"Quite unsuspecting, they go off for the Jesuit Volunteers, or the Franciscans, or Maryknoll, or other volunteer and service programs in the US or overseas," he said, "and wind up getting drawn into the work of the gospel. They are moved by what they see in their service experience, and the contact with the poor and the powerless is life-changing and a source of conversion for them. They become committed to working for social justice and alleviating poverty, and doing so sustained by their Christian faith. Theirs is a Dorothy Day kind of Catholicism.

"One of the big attractions of IREPM for them is our offering of joint degree programs, especially the joint master's in pastoral ministry and master's in social work. This is how they will be tentmakers."

Groome sees the generation of younger Catholics these students represent as less in awe of the institutional Church. The sexual abuse scandal and its repercussions undoubtedly contributed to their distancing from the Church - but they seem rock-solid in their faith, he adds.

"Like many, they've been very troubled by the images of parishes closing, despite the efforts of parishioners to keep them open. They have a lot of concern as to how the Church will respond to the needs - spiritual, pastoral and otherwise - of its people."

But the controversy has not diminished "their hunger for exploring, discussing and developing their faith, and preparing themselves for life-long vocations in ecclesial ministries."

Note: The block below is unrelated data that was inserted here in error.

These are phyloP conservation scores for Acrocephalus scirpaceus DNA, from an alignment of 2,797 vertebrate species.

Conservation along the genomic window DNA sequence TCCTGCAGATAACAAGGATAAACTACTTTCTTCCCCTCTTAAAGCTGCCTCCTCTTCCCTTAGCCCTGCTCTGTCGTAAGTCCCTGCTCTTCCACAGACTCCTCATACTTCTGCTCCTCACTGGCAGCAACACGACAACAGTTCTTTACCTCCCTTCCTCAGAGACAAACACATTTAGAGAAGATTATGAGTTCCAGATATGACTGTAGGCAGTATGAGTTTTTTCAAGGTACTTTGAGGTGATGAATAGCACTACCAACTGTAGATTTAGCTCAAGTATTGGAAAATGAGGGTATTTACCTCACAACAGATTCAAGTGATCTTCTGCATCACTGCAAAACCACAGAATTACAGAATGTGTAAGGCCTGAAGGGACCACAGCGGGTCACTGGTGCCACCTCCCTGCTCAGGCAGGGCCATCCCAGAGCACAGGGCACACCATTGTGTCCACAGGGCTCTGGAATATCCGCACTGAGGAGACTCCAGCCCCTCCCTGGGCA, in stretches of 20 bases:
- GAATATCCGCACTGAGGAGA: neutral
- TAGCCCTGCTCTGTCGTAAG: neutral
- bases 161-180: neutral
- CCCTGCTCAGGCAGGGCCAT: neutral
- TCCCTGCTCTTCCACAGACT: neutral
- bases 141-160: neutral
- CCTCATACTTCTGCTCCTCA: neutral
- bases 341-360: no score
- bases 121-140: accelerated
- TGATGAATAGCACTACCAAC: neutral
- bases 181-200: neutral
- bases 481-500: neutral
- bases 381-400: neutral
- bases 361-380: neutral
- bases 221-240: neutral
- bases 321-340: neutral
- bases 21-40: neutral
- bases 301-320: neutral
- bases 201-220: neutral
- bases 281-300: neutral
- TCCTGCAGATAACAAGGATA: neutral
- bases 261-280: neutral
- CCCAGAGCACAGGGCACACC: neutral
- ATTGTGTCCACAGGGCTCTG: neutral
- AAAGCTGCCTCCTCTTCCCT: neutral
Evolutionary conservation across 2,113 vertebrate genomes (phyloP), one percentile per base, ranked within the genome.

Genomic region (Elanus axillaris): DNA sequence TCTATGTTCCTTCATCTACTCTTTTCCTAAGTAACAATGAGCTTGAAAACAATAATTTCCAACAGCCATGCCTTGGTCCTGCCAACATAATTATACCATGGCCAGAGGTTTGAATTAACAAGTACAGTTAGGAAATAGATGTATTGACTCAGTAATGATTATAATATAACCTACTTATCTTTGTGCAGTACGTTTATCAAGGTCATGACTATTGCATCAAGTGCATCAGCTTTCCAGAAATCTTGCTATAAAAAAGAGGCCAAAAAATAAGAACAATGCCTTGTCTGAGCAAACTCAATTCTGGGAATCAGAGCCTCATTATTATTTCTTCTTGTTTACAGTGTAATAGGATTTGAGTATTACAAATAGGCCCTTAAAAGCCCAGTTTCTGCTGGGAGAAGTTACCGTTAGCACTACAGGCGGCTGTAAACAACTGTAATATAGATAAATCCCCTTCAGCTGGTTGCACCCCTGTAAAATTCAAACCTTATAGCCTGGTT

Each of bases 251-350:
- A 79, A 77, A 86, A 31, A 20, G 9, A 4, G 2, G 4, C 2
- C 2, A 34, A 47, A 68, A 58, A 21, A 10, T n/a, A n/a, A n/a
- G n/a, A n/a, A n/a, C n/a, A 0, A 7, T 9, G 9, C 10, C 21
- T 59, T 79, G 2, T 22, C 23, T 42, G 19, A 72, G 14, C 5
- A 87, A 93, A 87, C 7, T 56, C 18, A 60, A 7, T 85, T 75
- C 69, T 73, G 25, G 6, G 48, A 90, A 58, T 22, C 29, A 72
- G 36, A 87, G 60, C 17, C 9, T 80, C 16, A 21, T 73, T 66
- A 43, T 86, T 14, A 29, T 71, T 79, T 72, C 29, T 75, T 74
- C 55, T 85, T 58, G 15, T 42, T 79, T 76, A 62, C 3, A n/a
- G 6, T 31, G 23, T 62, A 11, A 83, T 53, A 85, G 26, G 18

Three decades ago, he says, 80 percent of the 20 to 29-year-olds who came to IREPM were on their way to becoming priests or nuns and were usually involved in some kind of novitiate or spiritual preparation. Now, what this group of students needs most, Groome says, "is spiritual formation and deepening of their ecclesial identity and knowledge of the whole tradition of Catholic faith.

"Fortunately, we've been able to do that in ways our students find both imaginative and helpful, through retreats, workshops and other events and programs," Groome said. "But most of all, the students have an excellent theology faculty - from IREPM and the Theology Department - on which to draw.

"In our classes, we think it's extremely important for generations to learn from one another. Each has a gift for the other: The older student has the wisdom and the younger one, as The Bible says, 'dreams the dream.' Having the 25-year-old and the 45-year-old sitting together, sharing their perspectives on faith, is vital for collaborative ministry in the Church - and for the 25 and the 45-year-old in their own spiritual journey as well.

Reflecting other trends and areas of focus in its mission 35 years on, IREPM is preparing to launch four new programs this September: Hispanic ministry, parish religious education, high school religious teaching and hospital chaplaincy.

"These are exciting, and challenging, opportunities for us," said Groome. "Even as IREPM has to adapt to the generational change we see before us, the institute also is aware of changing needs in the Catholic Church and society, and we are committed to do all we can to prepare men and women who will serve the ministry of the Church in the 21st century. With the good theology and solid spiritual formation that IREPM provides, the Church will be well-served by this rising generation."